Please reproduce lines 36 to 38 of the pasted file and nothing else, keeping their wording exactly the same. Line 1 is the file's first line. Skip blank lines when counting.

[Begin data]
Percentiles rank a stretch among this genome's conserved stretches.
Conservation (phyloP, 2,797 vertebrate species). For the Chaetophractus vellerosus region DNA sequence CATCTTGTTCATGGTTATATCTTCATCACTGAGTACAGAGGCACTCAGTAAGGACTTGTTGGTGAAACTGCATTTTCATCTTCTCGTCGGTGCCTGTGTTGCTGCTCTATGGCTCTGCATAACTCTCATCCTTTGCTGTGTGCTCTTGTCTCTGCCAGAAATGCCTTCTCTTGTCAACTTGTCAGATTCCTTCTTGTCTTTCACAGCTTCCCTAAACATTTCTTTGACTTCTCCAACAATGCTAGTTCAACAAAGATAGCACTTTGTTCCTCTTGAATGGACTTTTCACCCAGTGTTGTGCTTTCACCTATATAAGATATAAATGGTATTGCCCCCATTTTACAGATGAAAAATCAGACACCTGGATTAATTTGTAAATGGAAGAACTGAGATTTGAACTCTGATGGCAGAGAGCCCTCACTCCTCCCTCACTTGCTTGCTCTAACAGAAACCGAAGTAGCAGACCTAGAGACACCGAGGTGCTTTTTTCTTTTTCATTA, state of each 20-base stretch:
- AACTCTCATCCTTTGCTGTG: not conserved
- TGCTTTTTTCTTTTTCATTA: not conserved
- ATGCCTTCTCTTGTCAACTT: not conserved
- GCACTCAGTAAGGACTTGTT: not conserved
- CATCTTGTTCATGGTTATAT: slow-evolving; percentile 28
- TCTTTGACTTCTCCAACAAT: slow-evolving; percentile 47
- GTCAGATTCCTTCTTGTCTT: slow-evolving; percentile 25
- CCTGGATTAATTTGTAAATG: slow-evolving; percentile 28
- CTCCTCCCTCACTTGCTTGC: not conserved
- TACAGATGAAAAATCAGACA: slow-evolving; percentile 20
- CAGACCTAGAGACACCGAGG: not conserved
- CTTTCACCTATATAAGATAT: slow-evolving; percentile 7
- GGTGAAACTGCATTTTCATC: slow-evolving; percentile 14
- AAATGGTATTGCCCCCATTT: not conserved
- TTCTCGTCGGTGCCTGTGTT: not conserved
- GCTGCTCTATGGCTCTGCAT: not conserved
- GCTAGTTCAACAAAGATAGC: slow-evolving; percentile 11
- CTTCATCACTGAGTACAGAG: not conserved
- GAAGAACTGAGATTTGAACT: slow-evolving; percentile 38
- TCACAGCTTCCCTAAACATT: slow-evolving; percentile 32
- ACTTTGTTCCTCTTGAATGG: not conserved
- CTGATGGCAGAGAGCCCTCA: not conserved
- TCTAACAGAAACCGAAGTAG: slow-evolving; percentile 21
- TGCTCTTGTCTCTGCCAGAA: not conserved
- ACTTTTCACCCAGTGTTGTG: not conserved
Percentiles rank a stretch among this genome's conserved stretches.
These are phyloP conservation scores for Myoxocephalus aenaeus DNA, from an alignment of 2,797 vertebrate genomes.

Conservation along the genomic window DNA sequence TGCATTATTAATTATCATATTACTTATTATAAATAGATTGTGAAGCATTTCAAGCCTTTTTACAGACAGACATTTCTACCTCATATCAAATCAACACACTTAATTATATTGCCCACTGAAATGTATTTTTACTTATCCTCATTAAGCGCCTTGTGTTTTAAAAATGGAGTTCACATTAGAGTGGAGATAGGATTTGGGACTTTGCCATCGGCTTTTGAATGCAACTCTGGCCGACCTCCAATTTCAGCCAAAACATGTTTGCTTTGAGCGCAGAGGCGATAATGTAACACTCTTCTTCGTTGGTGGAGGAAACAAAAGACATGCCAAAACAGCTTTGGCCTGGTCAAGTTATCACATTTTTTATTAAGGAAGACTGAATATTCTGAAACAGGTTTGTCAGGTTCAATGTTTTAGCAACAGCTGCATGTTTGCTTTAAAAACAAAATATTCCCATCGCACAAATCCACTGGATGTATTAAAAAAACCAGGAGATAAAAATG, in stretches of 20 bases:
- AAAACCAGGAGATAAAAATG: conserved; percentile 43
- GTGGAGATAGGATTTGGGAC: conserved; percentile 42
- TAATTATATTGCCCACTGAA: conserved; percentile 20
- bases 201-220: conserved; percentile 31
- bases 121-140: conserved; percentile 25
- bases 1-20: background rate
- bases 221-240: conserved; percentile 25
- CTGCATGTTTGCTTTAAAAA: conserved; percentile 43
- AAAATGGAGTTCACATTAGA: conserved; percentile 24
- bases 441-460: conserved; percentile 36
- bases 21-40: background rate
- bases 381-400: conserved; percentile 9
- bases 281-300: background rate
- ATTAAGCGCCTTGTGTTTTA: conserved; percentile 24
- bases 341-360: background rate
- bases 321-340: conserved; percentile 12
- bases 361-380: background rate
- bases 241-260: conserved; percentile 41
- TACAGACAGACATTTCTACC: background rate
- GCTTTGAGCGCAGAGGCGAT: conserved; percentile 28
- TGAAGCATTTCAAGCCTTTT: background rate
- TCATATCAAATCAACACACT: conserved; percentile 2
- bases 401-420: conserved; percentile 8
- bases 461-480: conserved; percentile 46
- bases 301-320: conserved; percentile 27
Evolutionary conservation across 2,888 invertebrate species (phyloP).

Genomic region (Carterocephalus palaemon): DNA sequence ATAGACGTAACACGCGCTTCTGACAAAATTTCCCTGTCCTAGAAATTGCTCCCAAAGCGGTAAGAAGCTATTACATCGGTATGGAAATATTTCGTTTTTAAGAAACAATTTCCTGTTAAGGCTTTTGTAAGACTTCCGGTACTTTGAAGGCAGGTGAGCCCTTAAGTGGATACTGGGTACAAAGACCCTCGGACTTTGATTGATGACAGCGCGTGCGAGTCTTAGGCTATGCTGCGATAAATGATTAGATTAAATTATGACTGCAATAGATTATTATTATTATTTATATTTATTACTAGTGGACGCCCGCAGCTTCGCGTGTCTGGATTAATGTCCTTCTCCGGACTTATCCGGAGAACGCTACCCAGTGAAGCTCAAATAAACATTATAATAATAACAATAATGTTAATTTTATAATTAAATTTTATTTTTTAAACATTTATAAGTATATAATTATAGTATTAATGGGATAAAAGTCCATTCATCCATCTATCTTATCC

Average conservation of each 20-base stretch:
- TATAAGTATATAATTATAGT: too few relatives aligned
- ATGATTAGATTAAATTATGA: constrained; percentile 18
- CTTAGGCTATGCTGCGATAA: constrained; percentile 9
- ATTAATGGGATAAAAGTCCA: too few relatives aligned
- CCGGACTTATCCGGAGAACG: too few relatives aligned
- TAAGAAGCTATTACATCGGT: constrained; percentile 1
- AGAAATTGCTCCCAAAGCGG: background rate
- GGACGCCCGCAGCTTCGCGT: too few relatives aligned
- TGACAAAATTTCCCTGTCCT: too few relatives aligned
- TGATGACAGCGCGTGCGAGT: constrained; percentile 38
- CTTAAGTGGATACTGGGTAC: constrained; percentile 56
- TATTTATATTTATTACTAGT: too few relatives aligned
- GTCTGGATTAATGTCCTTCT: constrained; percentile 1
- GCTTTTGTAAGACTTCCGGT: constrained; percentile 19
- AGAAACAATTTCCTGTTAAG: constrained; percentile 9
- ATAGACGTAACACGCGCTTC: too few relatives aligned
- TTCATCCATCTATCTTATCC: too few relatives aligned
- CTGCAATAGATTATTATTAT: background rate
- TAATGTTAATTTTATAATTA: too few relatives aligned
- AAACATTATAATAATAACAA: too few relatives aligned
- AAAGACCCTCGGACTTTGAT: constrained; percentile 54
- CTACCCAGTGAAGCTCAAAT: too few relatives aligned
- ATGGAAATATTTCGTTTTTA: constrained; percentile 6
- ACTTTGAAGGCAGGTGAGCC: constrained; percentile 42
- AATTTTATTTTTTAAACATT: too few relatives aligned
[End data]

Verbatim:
- bases 1-20: background rate
- bases 221-240: conserved; percentile 25
- CTGCATGTTTGCTTTAAAAA: conserved; percentile 43